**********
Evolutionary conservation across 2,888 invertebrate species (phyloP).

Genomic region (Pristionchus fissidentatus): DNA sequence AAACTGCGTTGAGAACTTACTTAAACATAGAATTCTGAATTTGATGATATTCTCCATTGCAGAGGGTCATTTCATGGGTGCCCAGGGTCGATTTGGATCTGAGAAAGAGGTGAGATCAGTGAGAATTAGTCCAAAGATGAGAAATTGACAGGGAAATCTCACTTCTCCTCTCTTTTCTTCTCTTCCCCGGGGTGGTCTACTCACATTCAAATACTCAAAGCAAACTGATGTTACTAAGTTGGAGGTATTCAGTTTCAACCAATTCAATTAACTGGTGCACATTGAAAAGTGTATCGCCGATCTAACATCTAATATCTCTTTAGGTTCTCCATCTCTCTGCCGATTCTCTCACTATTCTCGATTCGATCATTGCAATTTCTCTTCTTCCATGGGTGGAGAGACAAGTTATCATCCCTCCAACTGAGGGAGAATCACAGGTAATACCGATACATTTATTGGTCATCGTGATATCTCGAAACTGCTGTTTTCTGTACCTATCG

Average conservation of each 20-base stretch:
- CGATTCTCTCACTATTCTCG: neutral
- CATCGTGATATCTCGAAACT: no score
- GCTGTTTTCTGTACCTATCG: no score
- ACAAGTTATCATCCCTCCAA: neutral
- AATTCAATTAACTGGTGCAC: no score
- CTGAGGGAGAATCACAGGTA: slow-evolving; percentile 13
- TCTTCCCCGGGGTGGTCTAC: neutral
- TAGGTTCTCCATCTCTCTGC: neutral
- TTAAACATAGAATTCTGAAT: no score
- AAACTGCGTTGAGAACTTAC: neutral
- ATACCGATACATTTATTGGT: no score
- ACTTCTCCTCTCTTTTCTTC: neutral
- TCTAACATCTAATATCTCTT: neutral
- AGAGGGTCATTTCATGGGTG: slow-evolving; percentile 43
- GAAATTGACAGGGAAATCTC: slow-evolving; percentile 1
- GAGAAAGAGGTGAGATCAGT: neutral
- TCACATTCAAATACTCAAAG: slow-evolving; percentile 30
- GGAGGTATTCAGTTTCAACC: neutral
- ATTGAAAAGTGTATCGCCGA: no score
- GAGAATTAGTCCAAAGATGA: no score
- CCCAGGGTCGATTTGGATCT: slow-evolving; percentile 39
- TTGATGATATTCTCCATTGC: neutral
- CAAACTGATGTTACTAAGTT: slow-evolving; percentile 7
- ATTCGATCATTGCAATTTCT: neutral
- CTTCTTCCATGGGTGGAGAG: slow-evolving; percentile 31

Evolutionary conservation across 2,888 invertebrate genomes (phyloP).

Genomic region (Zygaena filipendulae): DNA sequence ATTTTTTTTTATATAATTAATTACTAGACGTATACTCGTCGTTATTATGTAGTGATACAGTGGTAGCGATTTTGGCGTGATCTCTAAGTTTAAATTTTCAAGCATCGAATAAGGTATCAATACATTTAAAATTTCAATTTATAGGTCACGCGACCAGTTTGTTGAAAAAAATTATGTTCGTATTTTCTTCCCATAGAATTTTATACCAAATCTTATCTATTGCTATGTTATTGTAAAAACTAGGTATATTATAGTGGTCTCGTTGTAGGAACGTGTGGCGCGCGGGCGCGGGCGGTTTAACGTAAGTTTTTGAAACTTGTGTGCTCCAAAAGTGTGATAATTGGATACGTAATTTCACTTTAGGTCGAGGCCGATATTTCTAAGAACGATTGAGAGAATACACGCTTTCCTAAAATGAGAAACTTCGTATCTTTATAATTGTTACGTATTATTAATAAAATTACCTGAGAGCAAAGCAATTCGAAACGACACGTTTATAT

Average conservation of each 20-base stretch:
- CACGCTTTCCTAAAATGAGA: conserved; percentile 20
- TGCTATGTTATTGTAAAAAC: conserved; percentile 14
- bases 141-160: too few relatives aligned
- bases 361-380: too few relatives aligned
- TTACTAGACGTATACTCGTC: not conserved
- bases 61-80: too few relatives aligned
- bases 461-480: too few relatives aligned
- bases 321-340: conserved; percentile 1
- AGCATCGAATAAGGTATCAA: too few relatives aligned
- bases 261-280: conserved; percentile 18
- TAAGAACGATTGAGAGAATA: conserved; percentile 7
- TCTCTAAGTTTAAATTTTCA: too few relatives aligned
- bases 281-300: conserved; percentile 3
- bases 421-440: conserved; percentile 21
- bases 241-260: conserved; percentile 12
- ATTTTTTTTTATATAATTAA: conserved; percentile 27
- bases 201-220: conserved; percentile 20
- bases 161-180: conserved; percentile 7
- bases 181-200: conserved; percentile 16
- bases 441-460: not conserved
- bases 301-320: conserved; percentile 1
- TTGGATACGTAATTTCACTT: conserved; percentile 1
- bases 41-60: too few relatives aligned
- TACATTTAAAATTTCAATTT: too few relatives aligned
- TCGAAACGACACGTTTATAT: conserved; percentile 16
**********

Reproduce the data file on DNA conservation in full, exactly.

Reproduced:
Evolutionary conservation across 2,888 invertebrate species (phyloP).

Genomic region (Pristionchus fissidentatus): DNA sequence AAACTGCGTTGAGAACTTACTTAAACATAGAATTCTGAATTTGATGATATTCTCCATTGCAGAGGGTCATTTCATGGGTGCCCAGGGTCGATTTGGATCTGAGAAAGAGGTGAGATCAGTGAGAATTAGTCCAAAGATGAGAAATTGACAGGGAAATCTCACTTCTCCTCTCTTTTCTTCTCTTCCCCGGGGTGGTCTACTCACATTCAAATACTCAAAGCAAACTGATGTTACTAAGTTGGAGGTATTCAGTTTCAACCAATTCAATTAACTGGTGCACATTGAAAAGTGTATCGCCGATCTAACATCTAATATCTCTTTAGGTTCTCCATCTCTCTGCCGATTCTCTCACTATTCTCGATTCGATCATTGCAATTTCTCTTCTTCCATGGGTGGAGAGACAAGTTATCATCCCTCCAACTGAGGGAGAATCACAGGTAATACCGATACATTTATTGGTCATCGTGATATCTCGAAACTGCTGTTTTCTGTACCTATCG

Average conservation of each 20-base stretch:
- CGATTCTCTCACTATTCTCG: neutral
- CATCGTGATATCTCGAAACT: no score
- GCTGTTTTCTGTACCTATCG: no score
- ACAAGTTATCATCCCTCCAA: neutral
- AATTCAATTAACTGGTGCAC: no score
- CTGAGGGAGAATCACAGGTA: slow-evolving; percentile 13
- TCTTCCCCGGGGTGGTCTAC: neutral
- TAGGTTCTCCATCTCTCTGC: neutral
- TTAAACATAGAATTCTGAAT: no score
- AAACTGCGTTGAGAACTTAC: neutral
- ATACCGATACATTTATTGGT: no score
- ACTTCTCCTCTCTTTTCTTC: neutral
- TCTAACATCTAATATCTCTT: neutral
- AGAGGGTCATTTCATGGGTG: slow-evolving; percentile 43
- GAAATTGACAGGGAAATCTC: slow-evolving; percentile 1
- GAGAAAGAGGTGAGATCAGT: neutral
- TCACATTCAAATACTCAAAG: slow-evolving; percentile 30
- GGAGGTATTCAGTTTCAACC: neutral
- ATTGAAAAGTGTATCGCCGA: no score
- GAGAATTAGTCCAAAGATGA: no score
- CCCAGGGTCGATTTGGATCT: slow-evolving; percentile 39
- TTGATGATATTCTCCATTGC: neutral
- CAAACTGATGTTACTAAGTT: slow-evolving; percentile 7
- ATTCGATCATTGCAATTTCT: neutral
- CTTCTTCCATGGGTGGAGAG: slow-evolving; percentile 31

Evolutionary conservation across 2,888 invertebrate genomes (phyloP).

Genomic region (Zygaena filipendulae): DNA sequence ATTTTTTTTTATATAATTAATTACTAGACGTATACTCGTCGTTATTATGTAGTGATACAGTGGTAGCGATTTTGGCGTGATCTCTAAGTTTAAATTTTCAAGCATCGAATAAGGTATCAATACATTTAAAATTTCAATTTATAGGTCACGCGACCAGTTTGTTGAAAAAAATTATGTTCGTATTTTCTTCCCATAGAATTTTATACCAAATCTTATCTATTGCTATGTTATTGTAAAAACTAGGTATATTATAGTGGTCTCGTTGTAGGAACGTGTGGCGCGCGGGCGCGGGCGGTTTAACGTAAGTTTTTGAAACTTGTGTGCTCCAAAAGTGTGATAATTGGATACGTAATTTCACTTTAGGTCGAGGCCGATATTTCTAAGAACGATTGAGAGAATACACGCTTTCCTAAAATGAGAAACTTCGTATCTTTATAATTGTTACGTATTATTAATAAAATTACCTGAGAGCAAAGCAATTCGAAACGACACGTTTATAT

Average conservation of each 20-base stretch:
- CACGCTTTCCTAAAATGAGA: conserved; percentile 20
- TGCTATGTTATTGTAAAAAC: conserved; percentile 14
- bases 141-160: too few relatives aligned
- bases 361-380: too few relatives aligned
- TTACTAGACGTATACTCGTC: not conserved
- bases 61-80: too few relatives aligned
- bases 461-480: too few relatives aligned
- bases 321-340: conserved; percentile 1
- AGCATCGAATAAGGTATCAA: too few relatives aligned
- bases 261-280: conserved; percentile 18
- TAAGAACGATTGAGAGAATA: conserved; percentile 7
- TCTCTAAGTTTAAATTTTCA: too few relatives aligned
- bases 281-300: conserved; percentile 3
- bases 421-440: conserved; percentile 21
- bases 241-260: conserved; percentile 12
- ATTTTTTTTTATATAATTAA: conserved; percentile 27
- bases 201-220: conserved; percentile 20
- bases 161-180: conserved; percentile 7
- bases 181-200: conserved; percentile 16
- bases 441-460: not conserved
- bases 301-320: conserved; percentile 1
- TTGGATACGTAATTTCACTT: conserved; percentile 1
- bases 41-60: too few relatives aligned
- TACATTTAAAATTTCAATTT: too few relatives aligned
- TCGAAACGACACGTTTATAT: conserved; percentile 16